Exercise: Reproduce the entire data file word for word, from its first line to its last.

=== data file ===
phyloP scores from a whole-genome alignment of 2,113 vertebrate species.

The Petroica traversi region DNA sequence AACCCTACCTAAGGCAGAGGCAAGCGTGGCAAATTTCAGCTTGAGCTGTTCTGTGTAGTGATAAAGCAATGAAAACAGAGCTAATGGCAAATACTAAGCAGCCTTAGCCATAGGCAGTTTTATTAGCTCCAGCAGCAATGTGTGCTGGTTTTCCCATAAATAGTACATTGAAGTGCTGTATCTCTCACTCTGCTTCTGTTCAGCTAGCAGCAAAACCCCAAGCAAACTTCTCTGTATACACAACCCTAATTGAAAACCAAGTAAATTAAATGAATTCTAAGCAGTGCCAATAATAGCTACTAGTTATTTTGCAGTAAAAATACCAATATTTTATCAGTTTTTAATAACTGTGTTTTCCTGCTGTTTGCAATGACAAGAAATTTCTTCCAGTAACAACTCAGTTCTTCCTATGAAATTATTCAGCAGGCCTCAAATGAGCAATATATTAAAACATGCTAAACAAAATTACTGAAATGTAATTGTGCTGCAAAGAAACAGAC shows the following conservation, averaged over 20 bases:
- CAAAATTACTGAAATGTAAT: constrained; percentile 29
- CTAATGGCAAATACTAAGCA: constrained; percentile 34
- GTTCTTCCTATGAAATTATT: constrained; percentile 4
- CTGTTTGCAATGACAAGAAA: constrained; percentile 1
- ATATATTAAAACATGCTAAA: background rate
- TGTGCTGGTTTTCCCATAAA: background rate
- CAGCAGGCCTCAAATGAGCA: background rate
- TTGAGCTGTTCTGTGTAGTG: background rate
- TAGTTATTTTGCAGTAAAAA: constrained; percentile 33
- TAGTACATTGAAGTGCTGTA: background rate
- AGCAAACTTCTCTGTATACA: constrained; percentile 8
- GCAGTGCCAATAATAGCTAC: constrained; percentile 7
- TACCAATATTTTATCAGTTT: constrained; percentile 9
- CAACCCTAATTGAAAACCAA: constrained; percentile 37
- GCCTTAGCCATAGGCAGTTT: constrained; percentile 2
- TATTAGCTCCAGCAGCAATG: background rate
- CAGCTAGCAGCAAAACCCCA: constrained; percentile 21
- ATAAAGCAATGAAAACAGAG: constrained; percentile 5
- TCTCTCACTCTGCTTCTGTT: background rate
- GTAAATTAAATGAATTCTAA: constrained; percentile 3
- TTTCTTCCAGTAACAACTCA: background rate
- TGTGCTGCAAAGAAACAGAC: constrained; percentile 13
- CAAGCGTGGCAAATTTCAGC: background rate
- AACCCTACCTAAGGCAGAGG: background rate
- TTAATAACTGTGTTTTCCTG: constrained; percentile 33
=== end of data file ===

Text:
phyloP scores from a whole-genome alignment of 2,113 vertebrate species.

The Petroica traversi region DNA sequence AACCCTACCTAAGGCAGAGGCAAGCGTGGCAAATTTCAGCTTGAGCTGTTCTGTGTAGTGATAAAGCAATGAAAACAGAGCTAATGGCAAATACTAAGCAGCCTTAGCCATAGGCAGTTTTATTAGCTCCAGCAGCAATGTGTGCTGGTTTTCCCATAAATAGTACATTGAAGTGCTGTATCTCTCACTCTGCTTCTGTTCAGCTAGCAGCAAAACCCCAAGCAAACTTCTCTGTATACACAACCCTAATTGAAAACCAAGTAAATTAAATGAATTCTAAGCAGTGCCAATAATAGCTACTAGTTATTTTGCAGTAAAAATACCAATATTTTATCAGTTTTTAATAACTGTGTTTTCCTGCTGTTTGCAATGACAAGAAATTTCTTCCAGTAACAACTCAGTTCTTCCTATGAAATTATTCAGCAGGCCTCAAATGAGCAATATATTAAAACATGCTAAACAAAATTACTGAAATGTAATTGTGCTGCAAAGAAACAGAC shows the following conservation, averaged over 20 bases:
- CAAAATTACTGAAATGTAAT: constrained; percentile 29
- CTAATGGCAAATACTAAGCA: constrained; percentile 34
- GTTCTTCCTATGAAATTATT: constrained; percentile 4
- CTGTTTGCAATGACAAGAAA: constrained; percentile 1
- ATATATTAAAACATGCTAAA: background rate
- TGTGCTGGTTTTCCCATAAA: background rate
- CAGCAGGCCTCAAATGAGCA: background rate
- TTGAGCTGTTCTGTGTAGTG: background rate
- TAGTTATTTTGCAGTAAAAA: constrained; percentile 33
- TAGTACATTGAAGTGCTGTA: background rate
- AGCAAACTTCTCTGTATACA: constrained; percentile 8
- GCAGTGCCAATAATAGCTAC: constrained; percentile 7
- TACCAATATTTTATCAGTTT: constrained; percentile 9
- CAACCCTAATTGAAAACCAA: constrained; percentile 37
- GCCTTAGCCATAGGCAGTTT: constrained; percentile 2
- TATTAGCTCCAGCAGCAATG: background rate
- CAGCTAGCAGCAAAACCCCA: constrained; percentile 21
- ATAAAGCAATGAAAACAGAG: constrained; percentile 5
- TCTCTCACTCTGCTTCTGTT: background rate
- GTAAATTAAATGAATTCTAA: constrained; percentile 3
- TTTCTTCCAGTAACAACTCA: background rate
- TGTGCTGCAAAGAAACAGAC: constrained; percentile 13
- CAAGCGTGGCAAATTTCAGC: background rate
- AACCCTACCTAAGGCAGAGG: background rate
- TTAATAACTGTGTTTTCCTG: constrained; percentile 33